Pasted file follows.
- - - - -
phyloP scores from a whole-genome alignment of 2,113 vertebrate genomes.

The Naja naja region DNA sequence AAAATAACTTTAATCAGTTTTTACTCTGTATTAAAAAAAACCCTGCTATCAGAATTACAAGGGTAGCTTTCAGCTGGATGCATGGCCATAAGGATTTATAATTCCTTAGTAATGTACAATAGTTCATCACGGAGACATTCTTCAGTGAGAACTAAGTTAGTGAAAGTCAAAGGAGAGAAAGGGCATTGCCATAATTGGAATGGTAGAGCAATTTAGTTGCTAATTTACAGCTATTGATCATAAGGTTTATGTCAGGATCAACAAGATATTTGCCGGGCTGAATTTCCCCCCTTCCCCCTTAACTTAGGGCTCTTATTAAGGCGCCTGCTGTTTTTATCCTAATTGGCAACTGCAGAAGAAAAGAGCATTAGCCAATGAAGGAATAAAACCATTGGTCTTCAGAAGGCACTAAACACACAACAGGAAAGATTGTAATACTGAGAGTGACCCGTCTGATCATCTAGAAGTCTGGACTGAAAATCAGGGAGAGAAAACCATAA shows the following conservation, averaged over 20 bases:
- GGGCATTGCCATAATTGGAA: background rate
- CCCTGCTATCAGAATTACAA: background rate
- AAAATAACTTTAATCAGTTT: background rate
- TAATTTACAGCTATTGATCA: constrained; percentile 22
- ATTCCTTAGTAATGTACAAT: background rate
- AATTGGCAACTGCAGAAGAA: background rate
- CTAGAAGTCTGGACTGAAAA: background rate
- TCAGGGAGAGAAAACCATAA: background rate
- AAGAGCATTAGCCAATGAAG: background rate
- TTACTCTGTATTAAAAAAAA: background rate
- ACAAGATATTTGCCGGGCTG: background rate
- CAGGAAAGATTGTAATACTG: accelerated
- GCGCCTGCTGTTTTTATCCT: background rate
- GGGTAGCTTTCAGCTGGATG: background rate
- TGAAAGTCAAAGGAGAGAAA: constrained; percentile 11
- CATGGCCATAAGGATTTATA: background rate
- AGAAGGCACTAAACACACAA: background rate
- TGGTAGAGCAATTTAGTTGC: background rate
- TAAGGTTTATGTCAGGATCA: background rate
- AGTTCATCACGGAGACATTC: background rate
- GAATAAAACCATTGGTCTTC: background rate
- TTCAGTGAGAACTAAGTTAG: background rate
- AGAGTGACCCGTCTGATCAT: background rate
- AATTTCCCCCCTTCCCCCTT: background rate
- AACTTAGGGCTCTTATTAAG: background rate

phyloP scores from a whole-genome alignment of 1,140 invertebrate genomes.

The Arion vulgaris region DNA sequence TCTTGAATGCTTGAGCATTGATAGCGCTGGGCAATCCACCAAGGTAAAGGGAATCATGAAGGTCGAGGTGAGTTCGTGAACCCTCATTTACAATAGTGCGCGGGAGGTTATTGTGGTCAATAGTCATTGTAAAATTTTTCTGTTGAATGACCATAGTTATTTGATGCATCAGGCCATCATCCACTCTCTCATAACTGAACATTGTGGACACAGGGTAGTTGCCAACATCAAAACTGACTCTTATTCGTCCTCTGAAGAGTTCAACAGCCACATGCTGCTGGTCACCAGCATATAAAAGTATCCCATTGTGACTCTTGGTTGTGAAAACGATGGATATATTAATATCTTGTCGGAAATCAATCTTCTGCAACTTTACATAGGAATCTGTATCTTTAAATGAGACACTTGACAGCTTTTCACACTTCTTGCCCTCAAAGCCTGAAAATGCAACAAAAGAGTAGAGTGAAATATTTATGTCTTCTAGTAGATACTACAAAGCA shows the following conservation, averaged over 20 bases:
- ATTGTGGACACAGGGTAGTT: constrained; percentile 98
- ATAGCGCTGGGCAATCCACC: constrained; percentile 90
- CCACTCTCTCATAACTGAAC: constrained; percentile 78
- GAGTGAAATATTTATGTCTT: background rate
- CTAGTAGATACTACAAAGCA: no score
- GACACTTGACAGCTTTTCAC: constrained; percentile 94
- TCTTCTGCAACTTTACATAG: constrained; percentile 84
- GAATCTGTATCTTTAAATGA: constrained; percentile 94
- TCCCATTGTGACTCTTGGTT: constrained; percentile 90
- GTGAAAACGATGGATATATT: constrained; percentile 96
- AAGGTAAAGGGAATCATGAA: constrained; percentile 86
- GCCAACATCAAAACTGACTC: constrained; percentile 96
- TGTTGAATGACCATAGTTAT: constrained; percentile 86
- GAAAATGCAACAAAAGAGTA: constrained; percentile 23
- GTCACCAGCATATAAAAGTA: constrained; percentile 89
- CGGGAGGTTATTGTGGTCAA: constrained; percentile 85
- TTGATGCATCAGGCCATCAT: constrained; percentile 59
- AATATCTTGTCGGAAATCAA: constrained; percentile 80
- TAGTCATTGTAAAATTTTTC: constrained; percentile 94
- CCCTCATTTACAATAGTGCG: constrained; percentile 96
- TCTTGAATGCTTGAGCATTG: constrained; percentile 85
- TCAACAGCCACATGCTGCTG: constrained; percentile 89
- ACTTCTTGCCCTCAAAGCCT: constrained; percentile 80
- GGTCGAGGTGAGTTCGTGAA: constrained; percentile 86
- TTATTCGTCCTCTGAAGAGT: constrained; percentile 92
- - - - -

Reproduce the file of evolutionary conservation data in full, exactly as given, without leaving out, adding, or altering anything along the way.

phyloP scores from a whole-genome alignment of 2,113 vertebrate genomes.

The Naja naja region DNA sequence AAAATAACTTTAATCAGTTTTTACTCTGTATTAAAAAAAACCCTGCTATCAGAATTACAAGGGTAGCTTTCAGCTGGATGCATGGCCATAAGGATTTATAATTCCTTAGTAATGTACAATAGTTCATCACGGAGACATTCTTCAGTGAGAACTAAGTTAGTGAAAGTCAAAGGAGAGAAAGGGCATTGCCATAATTGGAATGGTAGAGCAATTTAGTTGCTAATTTACAGCTATTGATCATAAGGTTTATGTCAGGATCAACAAGATATTTGCCGGGCTGAATTTCCCCCCTTCCCCCTTAACTTAGGGCTCTTATTAAGGCGCCTGCTGTTTTTATCCTAATTGGCAACTGCAGAAGAAAAGAGCATTAGCCAATGAAGGAATAAAACCATTGGTCTTCAGAAGGCACTAAACACACAACAGGAAAGATTGTAATACTGAGAGTGACCCGTCTGATCATCTAGAAGTCTGGACTGAAAATCAGGGAGAGAAAACCATAA shows the following conservation, averaged over 20 bases:
- GGGCATTGCCATAATTGGAA: background rate
- CCCTGCTATCAGAATTACAA: background rate
- AAAATAACTTTAATCAGTTT: background rate
- TAATTTACAGCTATTGATCA: constrained; percentile 22
- ATTCCTTAGTAATGTACAAT: background rate
- AATTGGCAACTGCAGAAGAA: background rate
- CTAGAAGTCTGGACTGAAAA: background rate
- TCAGGGAGAGAAAACCATAA: background rate
- AAGAGCATTAGCCAATGAAG: background rate
- TTACTCTGTATTAAAAAAAA: background rate
- ACAAGATATTTGCCGGGCTG: background rate
- CAGGAAAGATTGTAATACTG: accelerated
- GCGCCTGCTGTTTTTATCCT: background rate
- GGGTAGCTTTCAGCTGGATG: background rate
- TGAAAGTCAAAGGAGAGAAA: constrained; percentile 11
- CATGGCCATAAGGATTTATA: background rate
- AGAAGGCACTAAACACACAA: background rate
- TGGTAGAGCAATTTAGTTGC: background rate
- TAAGGTTTATGTCAGGATCA: background rate
- AGTTCATCACGGAGACATTC: background rate
- GAATAAAACCATTGGTCTTC: background rate
- TTCAGTGAGAACTAAGTTAG: background rate
- AGAGTGACCCGTCTGATCAT: background rate
- AATTTCCCCCCTTCCCCCTT: background rate
- AACTTAGGGCTCTTATTAAG: background rate

phyloP scores from a whole-genome alignment of 1,140 invertebrate genomes.

The Arion vulgaris region DNA sequence TCTTGAATGCTTGAGCATTGATAGCGCTGGGCAATCCACCAAGGTAAAGGGAATCATGAAGGTCGAGGTGAGTTCGTGAACCCTCATTTACAATAGTGCGCGGGAGGTTATTGTGGTCAATAGTCATTGTAAAATTTTTCTGTTGAATGACCATAGTTATTTGATGCATCAGGCCATCATCCACTCTCTCATAACTGAACATTGTGGACACAGGGTAGTTGCCAACATCAAAACTGACTCTTATTCGTCCTCTGAAGAGTTCAACAGCCACATGCTGCTGGTCACCAGCATATAAAAGTATCCCATTGTGACTCTTGGTTGTGAAAACGATGGATATATTAATATCTTGTCGGAAATCAATCTTCTGCAACTTTACATAGGAATCTGTATCTTTAAATGAGACACTTGACAGCTTTTCACACTTCTTGCCCTCAAAGCCTGAAAATGCAACAAAAGAGTAGAGTGAAATATTTATGTCTTCTAGTAGATACTACAAAGCA shows the following conservation, averaged over 20 bases:
- ATTGTGGACACAGGGTAGTT: constrained; percentile 98
- ATAGCGCTGGGCAATCCACC: constrained; percentile 90
- CCACTCTCTCATAACTGAAC: constrained; percentile 78
- GAGTGAAATATTTATGTCTT: background rate
- CTAGTAGATACTACAAAGCA: no score
- GACACTTGACAGCTTTTCAC: constrained; percentile 94
- TCTTCTGCAACTTTACATAG: constrained; percentile 84
- GAATCTGTATCTTTAAATGA: constrained; percentile 94
- TCCCATTGTGACTCTTGGTT: constrained; percentile 90
- GTGAAAACGATGGATATATT: constrained; percentile 96
- AAGGTAAAGGGAATCATGAA: constrained; percentile 86
- GCCAACATCAAAACTGACTC: constrained; percentile 96
- TGTTGAATGACCATAGTTAT: constrained; percentile 86
- GAAAATGCAACAAAAGAGTA: constrained; percentile 23
- GTCACCAGCATATAAAAGTA: constrained; percentile 89
- CGGGAGGTTATTGTGGTCAA: constrained; percentile 85
- TTGATGCATCAGGCCATCAT: constrained; percentile 59
- AATATCTTGTCGGAAATCAA: constrained; percentile 80
- TAGTCATTGTAAAATTTTTC: constrained; percentile 94
- CCCTCATTTACAATAGTGCG: constrained; percentile 96
- TCTTGAATGCTTGAGCATTG: constrained; percentile 85
- TCAACAGCCACATGCTGCTG: constrained; percentile 89
- ACTTCTTGCCCTCAAAGCCT: constrained; percentile 80
- GGTCGAGGTGAGTTCGTGAA: constrained; percentile 86
- TTATTCGTCCTCTGAAGAGT: constrained; percentile 92